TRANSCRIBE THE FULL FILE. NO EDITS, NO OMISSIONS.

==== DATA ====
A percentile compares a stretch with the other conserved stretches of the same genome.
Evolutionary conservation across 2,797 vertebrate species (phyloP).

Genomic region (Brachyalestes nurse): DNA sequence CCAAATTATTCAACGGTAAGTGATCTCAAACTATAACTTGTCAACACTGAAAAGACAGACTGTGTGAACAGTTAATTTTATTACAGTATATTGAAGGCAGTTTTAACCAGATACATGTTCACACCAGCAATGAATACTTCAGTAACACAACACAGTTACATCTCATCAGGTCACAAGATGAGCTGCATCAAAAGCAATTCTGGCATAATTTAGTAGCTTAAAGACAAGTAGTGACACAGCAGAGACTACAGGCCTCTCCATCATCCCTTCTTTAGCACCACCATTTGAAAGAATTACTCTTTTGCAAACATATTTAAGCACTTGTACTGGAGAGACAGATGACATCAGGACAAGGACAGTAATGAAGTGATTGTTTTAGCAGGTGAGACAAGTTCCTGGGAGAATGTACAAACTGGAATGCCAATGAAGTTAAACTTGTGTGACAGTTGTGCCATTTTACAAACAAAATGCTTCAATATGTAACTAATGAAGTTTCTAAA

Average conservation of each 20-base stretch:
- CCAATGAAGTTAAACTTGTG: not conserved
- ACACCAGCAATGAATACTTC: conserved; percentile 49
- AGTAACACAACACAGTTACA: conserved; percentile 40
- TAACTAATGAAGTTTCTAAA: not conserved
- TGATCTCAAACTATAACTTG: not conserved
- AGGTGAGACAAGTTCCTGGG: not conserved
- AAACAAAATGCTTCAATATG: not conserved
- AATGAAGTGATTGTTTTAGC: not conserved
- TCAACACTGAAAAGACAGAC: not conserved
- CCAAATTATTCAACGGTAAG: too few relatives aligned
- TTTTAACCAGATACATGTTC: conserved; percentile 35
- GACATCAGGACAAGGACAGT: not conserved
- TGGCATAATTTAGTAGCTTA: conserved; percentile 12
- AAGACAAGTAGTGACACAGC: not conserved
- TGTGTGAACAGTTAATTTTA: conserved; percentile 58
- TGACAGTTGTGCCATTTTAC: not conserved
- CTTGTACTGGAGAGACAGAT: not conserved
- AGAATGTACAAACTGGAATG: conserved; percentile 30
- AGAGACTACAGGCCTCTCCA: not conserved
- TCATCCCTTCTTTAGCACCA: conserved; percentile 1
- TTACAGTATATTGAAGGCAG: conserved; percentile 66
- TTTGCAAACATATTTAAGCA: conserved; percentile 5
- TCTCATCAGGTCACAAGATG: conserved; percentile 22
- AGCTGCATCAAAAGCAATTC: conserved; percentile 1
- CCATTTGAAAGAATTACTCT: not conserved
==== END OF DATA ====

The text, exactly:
A percentile compares a stretch with the other conserved stretches of the same genome.
Evolutionary conservation across 2,797 vertebrate species (phyloP).

Genomic region (Brachyalestes nurse): DNA sequence CCAAATTATTCAACGGTAAGTGATCTCAAACTATAACTTGTCAACACTGAAAAGACAGACTGTGTGAACAGTTAATTTTATTACAGTATATTGAAGGCAGTTTTAACCAGATACATGTTCACACCAGCAATGAATACTTCAGTAACACAACACAGTTACATCTCATCAGGTCACAAGATGAGCTGCATCAAAAGCAATTCTGGCATAATTTAGTAGCTTAAAGACAAGTAGTGACACAGCAGAGACTACAGGCCTCTCCATCATCCCTTCTTTAGCACCACCATTTGAAAGAATTACTCTTTTGCAAACATATTTAAGCACTTGTACTGGAGAGACAGATGACATCAGGACAAGGACAGTAATGAAGTGATTGTTTTAGCAGGTGAGACAAGTTCCTGGGAGAATGTACAAACTGGAATGCCAATGAAGTTAAACTTGTGTGACAGTTGTGCCATTTTACAAACAAAATGCTTCAATATGTAACTAATGAAGTTTCTAAA

Average conservation of each 20-base stretch:
- CCAATGAAGTTAAACTTGTG: not conserved
- ACACCAGCAATGAATACTTC: conserved; percentile 49
- AGTAACACAACACAGTTACA: conserved; percentile 40
- TAACTAATGAAGTTTCTAAA: not conserved
- TGATCTCAAACTATAACTTG: not conserved
- AGGTGAGACAAGTTCCTGGG: not conserved
- AAACAAAATGCTTCAATATG: not conserved
- AATGAAGTGATTGTTTTAGC: not conserved
- TCAACACTGAAAAGACAGAC: not conserved
- CCAAATTATTCAACGGTAAG: too few relatives aligned
- TTTTAACCAGATACATGTTC: conserved; percentile 35
- GACATCAGGACAAGGACAGT: not conserved
- TGGCATAATTTAGTAGCTTA: conserved; percentile 12
- AAGACAAGTAGTGACACAGC: not conserved
- TGTGTGAACAGTTAATTTTA: conserved; percentile 58
- TGACAGTTGTGCCATTTTAC: not conserved
- CTTGTACTGGAGAGACAGAT: not conserved
- AGAATGTACAAACTGGAATG: conserved; percentile 30
- AGAGACTACAGGCCTCTCCA: not conserved
- TCATCCCTTCTTTAGCACCA: conserved; percentile 1
- TTACAGTATATTGAAGGCAG: conserved; percentile 66
- TTTGCAAACATATTTAAGCA: conserved; percentile 5
- TCTCATCAGGTCACAAGATG: conserved; percentile 22
- AGCTGCATCAAAAGCAATTC: conserved; percentile 1
- CCATTTGAAAGAATTACTCT: not conserved